October 18, 2019 / 3:03 PM / 2 months ago

House antitrust probe report likely by 'first part' of 2020

WASHINGTON (Reuters) - The House of Representatives Judiciary Committee expects to have a final report on its probe of big technology companies and their potential breaches of antitrust law, by the “first part” of next year, the chair of its antitrust panel said on Friday.

FILE PHOTO: The logos of Amazon, Apple, Facebook and Google are seen in a combination photo from Reuters files. REUTERS//File Photo

The committee has received tens of thousands of documents from Facebook Inc, Alphabet’s Google, Amazon.com Inc and Apple Inc and is expecting more material in the coming weeks, Representative David Cicilline told reporters.

“Our hope is to conclude our evidence collection end of this year, beginning of next year with the idea that we will have a final report, instead of recommendations in the first part of next year,” said Cicilline, a Democrat.

He made the comments at a hearing to discuss the effect of consumer data collection by big technology platforms on online competition. Rohit Chopra, Commissioner of the Federal Trade Commission, as well as experts from Harvard Kennedy School and the American Enterprise Institute participated in the hearing.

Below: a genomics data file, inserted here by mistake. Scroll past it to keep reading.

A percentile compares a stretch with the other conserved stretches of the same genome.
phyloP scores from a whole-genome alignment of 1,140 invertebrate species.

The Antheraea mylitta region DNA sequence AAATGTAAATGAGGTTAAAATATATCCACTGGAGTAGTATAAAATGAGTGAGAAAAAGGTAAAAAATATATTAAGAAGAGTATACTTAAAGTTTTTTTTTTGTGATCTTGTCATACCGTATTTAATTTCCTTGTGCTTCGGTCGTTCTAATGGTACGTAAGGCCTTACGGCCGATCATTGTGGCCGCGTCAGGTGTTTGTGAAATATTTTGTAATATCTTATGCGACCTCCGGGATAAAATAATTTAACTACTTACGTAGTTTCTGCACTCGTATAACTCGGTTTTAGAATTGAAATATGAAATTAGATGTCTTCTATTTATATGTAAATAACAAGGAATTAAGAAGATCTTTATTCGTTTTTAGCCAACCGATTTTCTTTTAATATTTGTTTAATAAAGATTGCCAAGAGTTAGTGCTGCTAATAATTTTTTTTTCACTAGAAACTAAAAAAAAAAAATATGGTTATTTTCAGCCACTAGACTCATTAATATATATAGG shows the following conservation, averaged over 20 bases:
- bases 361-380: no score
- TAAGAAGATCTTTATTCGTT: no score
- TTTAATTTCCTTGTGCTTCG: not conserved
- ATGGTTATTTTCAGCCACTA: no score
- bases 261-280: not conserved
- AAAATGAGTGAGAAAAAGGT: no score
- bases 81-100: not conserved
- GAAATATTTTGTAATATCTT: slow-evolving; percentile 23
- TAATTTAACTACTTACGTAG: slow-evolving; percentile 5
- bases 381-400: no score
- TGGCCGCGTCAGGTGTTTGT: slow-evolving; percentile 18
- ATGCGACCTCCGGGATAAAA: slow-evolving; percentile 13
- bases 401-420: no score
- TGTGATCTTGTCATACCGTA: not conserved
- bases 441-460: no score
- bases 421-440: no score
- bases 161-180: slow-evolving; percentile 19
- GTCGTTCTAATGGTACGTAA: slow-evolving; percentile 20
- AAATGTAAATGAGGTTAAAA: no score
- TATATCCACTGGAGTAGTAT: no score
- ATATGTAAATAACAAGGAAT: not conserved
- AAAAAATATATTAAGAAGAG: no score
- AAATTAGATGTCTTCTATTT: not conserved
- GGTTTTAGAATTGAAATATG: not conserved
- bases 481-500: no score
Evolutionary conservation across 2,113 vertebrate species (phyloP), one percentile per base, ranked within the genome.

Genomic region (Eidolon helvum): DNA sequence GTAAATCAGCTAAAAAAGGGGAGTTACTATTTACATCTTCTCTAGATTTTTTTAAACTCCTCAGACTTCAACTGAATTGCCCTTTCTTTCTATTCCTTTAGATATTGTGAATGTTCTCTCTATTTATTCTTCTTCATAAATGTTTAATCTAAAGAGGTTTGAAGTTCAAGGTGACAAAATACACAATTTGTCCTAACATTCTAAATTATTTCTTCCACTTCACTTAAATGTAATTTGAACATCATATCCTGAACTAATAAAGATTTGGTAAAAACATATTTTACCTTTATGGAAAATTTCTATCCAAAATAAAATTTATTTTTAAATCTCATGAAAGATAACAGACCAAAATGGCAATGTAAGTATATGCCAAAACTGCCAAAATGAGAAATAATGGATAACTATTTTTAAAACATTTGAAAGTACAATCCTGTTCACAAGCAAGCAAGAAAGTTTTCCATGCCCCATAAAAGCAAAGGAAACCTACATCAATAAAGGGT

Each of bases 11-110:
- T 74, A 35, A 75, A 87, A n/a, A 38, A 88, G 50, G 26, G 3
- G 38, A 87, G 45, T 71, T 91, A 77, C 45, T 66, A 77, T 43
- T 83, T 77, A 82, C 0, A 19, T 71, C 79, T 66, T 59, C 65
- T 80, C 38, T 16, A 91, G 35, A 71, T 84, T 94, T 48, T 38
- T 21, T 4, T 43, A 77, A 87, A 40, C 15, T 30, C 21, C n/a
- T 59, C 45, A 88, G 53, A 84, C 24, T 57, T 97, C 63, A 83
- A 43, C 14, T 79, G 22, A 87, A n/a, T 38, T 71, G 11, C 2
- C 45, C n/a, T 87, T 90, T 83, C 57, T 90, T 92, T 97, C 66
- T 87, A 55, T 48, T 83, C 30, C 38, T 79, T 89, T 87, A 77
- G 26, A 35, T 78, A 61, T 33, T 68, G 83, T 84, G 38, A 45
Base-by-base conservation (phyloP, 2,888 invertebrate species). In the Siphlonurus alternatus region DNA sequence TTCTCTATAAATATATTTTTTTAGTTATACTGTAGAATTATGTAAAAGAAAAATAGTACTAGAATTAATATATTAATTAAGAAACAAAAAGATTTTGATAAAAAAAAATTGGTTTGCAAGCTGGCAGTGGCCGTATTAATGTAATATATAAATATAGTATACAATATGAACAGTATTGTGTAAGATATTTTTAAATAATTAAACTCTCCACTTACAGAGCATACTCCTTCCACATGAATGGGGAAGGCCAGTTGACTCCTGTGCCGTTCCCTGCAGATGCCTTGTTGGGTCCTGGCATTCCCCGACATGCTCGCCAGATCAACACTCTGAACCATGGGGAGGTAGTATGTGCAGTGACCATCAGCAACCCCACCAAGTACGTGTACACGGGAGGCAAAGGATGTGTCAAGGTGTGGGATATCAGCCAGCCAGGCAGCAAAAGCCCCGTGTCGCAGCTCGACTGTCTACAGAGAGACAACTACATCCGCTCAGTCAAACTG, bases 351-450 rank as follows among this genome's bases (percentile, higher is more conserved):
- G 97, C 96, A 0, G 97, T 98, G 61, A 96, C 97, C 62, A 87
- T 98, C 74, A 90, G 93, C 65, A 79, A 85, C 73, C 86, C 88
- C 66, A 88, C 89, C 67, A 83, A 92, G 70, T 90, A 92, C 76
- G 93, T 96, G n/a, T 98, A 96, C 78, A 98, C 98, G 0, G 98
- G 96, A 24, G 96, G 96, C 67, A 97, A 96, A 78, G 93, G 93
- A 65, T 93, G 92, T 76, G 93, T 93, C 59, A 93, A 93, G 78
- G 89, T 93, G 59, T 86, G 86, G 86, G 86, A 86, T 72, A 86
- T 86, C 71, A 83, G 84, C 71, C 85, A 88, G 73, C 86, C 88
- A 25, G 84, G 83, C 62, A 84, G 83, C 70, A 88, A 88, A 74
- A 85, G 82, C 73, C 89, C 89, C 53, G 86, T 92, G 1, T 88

Vast troves of consumer data collected by big technology companies allow them to gain a competitive edge and pose a threat to competition by creating entry barriers, Chopra said.

Personal data is powering the dominance of tech companies that offer basic services for free, which are ultimately not free, he added.

Chopra also said small fines and financial penalties will not be enough to address concerns about the power of big tech firms, adding that regulators will need to take a closer look at that.

For example, earlier this year the FTC fined Facebook Inc $5 billion over online privacy. Chopra voted against that decision.

There are several probes at the federal, state and congressional level aimed at determining if big technology companies use their considerable clout in the online market illegally to hurt rivals or otherwise break competition law.

Once lauded as engines of economic growth, these companies have increasingly been on the defensive over their outsized market influence. Politicians including President Donald Trump, consumers, other firms and regulators have criticized that power.

Reporting by Nandita Bose; Editing by Alistair Bell

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